When Bio Meets Technology: Biohybrid Neural Interfaces

Amy E. Rochford, Alejandro Carnicer-Lombarte, Vincenzo F. Curto, George G. Malliaras, Damiano G. Barone

Research output: Contribution to journalArticlepeer-review

62 Scopus citations

Abstract

The development of electronics capable of interfacing with the nervous system is a rapidly advancing field with applications in basic science and clinical translation. Devices containing arrays of electrodes can be used in the study of cells grown in culture or can be implanted into damaged or dysfunctional tissue to restore normal function. While devices are typically designed and used exclusively for one of these two purposes, there have been increasing efforts in developing implantable electrode arrays capable of housing cultured cells, referred to as biohybrid implants. Once implanted, the cells within these implants integrate into the tissue, serving as a mediator of the electrode–tissue interface. This biological component offers unique advantages to these implant designs, providing better tissue integration and potentially long-term stability. Herein, an overview of current research into biohybrid devices, as well as the historical background that led to their development are provided, based on the host anatomical location for which they are designed (CNS, PNS, or special senses). Finally, a summary of the key challenges of this technology and potential future research directions are presented.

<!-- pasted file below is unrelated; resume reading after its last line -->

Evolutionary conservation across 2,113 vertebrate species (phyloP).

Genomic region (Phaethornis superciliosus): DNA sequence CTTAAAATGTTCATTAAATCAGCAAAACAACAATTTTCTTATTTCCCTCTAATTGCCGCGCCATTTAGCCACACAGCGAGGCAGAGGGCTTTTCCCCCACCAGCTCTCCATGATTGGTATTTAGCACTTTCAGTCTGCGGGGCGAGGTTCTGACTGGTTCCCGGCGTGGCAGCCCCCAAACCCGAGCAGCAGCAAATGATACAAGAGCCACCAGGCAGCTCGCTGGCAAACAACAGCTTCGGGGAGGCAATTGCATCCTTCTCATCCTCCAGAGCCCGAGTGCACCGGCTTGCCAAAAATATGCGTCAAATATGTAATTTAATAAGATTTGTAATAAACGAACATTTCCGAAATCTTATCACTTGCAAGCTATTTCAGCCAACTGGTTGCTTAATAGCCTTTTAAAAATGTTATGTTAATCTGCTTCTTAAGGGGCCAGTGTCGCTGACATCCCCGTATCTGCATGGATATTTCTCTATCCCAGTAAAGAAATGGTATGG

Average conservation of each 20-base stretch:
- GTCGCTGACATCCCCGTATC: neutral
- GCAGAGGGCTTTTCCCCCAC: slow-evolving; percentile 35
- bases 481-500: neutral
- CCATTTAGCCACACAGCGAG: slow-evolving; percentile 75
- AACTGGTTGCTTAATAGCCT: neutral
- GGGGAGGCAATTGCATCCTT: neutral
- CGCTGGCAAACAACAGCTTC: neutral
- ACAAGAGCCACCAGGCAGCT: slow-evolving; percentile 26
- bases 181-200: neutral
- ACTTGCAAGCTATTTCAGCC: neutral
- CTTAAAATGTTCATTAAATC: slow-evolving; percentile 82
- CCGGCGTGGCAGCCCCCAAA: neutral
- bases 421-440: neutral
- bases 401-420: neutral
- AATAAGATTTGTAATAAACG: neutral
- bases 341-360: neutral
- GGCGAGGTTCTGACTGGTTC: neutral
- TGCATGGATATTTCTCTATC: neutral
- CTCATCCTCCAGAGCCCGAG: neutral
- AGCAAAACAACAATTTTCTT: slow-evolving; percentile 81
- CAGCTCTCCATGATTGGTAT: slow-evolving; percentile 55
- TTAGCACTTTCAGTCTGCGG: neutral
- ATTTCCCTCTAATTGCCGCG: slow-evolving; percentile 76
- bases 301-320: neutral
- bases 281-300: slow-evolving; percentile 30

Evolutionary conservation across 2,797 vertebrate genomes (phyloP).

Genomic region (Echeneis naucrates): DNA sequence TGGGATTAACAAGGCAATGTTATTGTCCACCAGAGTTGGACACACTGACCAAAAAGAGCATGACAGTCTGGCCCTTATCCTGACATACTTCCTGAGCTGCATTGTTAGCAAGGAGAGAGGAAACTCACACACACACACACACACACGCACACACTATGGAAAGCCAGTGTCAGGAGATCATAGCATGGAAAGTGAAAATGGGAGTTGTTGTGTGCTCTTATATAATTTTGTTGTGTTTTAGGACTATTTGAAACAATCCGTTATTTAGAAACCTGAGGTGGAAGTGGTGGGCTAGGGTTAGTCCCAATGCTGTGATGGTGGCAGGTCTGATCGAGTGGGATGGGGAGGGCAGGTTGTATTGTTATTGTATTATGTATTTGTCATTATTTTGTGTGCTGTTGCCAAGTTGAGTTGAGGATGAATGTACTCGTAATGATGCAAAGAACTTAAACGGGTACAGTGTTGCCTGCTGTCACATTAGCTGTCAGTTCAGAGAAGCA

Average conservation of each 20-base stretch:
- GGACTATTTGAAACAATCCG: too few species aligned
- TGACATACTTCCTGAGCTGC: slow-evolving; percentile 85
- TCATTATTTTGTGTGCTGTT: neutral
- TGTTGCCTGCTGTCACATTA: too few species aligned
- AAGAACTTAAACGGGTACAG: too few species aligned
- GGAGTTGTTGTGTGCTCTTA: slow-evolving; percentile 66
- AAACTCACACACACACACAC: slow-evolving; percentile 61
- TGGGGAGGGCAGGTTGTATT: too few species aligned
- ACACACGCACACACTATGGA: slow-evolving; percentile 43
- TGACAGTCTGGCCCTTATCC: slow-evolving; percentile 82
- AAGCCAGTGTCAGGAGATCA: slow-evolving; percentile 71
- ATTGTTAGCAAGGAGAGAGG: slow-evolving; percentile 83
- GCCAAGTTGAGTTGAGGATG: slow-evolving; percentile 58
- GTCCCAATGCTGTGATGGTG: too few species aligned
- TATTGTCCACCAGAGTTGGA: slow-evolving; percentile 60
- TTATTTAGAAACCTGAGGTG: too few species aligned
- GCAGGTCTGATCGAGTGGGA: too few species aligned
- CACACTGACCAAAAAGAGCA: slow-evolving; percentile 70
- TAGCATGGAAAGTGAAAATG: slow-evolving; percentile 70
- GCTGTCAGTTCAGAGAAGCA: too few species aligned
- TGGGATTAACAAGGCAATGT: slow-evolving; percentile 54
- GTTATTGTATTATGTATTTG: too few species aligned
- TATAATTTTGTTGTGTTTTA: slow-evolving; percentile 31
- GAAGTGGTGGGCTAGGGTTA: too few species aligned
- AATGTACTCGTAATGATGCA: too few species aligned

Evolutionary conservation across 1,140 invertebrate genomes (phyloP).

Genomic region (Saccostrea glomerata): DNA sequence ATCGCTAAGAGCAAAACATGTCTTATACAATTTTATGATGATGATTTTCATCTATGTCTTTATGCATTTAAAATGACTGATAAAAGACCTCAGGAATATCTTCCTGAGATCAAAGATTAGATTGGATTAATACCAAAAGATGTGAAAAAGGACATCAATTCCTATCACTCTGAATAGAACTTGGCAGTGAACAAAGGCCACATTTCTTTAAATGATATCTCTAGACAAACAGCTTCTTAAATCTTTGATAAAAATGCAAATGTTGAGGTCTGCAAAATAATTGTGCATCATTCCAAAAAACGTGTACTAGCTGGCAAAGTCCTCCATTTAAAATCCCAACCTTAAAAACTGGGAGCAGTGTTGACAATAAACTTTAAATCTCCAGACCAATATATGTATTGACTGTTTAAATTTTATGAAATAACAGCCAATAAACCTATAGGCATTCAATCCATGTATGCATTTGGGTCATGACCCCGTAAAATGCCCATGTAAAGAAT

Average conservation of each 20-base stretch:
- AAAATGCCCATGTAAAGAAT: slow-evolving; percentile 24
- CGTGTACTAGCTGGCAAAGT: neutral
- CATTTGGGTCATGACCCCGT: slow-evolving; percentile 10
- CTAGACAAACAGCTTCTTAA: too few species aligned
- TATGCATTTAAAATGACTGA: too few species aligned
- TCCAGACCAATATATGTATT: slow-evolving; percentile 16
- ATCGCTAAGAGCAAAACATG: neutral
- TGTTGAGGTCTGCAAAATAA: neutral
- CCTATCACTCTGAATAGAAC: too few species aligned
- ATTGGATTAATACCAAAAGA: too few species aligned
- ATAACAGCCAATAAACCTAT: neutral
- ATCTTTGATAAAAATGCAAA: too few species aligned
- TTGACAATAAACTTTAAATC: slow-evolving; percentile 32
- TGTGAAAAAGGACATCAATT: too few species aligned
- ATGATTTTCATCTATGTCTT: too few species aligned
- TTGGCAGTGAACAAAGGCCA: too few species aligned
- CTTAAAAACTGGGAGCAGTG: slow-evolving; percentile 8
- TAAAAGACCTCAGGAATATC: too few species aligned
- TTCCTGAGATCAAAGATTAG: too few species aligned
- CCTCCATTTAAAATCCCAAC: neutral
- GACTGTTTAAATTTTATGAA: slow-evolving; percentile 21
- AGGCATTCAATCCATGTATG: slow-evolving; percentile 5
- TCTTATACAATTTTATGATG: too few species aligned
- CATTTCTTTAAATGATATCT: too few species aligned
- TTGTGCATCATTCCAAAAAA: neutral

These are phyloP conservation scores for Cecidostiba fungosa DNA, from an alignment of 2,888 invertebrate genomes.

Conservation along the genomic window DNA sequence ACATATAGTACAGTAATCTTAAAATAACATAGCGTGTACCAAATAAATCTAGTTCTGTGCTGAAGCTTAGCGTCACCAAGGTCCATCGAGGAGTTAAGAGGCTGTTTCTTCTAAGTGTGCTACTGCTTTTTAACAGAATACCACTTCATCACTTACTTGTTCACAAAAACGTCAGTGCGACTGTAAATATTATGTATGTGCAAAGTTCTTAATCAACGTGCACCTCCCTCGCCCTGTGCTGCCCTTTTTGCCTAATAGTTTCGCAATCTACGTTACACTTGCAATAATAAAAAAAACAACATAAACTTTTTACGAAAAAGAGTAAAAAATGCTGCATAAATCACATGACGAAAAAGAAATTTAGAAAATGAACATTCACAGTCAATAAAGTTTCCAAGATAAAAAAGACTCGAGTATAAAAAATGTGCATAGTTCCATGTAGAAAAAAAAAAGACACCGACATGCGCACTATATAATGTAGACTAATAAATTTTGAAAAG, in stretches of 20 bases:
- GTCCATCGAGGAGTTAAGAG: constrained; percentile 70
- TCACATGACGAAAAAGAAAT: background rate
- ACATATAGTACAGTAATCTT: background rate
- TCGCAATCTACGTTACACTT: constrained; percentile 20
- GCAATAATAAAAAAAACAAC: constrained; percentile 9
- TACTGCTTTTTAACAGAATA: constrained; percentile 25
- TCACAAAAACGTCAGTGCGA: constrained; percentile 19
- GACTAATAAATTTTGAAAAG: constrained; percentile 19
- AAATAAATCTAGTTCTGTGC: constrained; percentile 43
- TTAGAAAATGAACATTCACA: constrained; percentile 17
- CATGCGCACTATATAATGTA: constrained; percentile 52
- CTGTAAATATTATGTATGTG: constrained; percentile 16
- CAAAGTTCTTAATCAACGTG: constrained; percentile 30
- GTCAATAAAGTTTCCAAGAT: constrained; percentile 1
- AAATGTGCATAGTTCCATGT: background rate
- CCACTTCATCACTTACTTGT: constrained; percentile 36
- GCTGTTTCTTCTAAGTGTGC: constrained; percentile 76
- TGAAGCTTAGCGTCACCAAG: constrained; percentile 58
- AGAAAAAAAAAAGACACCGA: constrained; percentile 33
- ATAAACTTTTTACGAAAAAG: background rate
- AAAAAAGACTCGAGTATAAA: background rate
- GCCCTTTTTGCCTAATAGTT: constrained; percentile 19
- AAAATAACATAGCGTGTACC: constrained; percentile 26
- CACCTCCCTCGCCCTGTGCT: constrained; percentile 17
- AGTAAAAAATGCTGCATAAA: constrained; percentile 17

Original languageEnglish (US)
Pages (from-to)1903182
JournalAdvanced Materials
Volume32
Issue number15
DOIs
StatePublished - Sep 13 2019
Externally publishedYes

Bibliographical note

KAUST Repository Item: Exported on 2022-06-10
Acknowledged KAUST grant number(s): OSR-2016-CRG5-3003
Acknowledgements: The authors acknowledge funding from Engineering and Physical Sciences Research Council (EPSRC) (EP/S009000/1 and DTP program), European Union's Horizon 2020 Research and Innovation Programme under grant agreement No. 732032 (BrainCom) (G.G.M.) and from the King Abdullah University of Science and Technology (KAUST) Office of sponsored Research (OSR) under award No. OSR-2016-CRG5-3003.
This publication acknowledges KAUST support, but has no KAUST affiliated authors.

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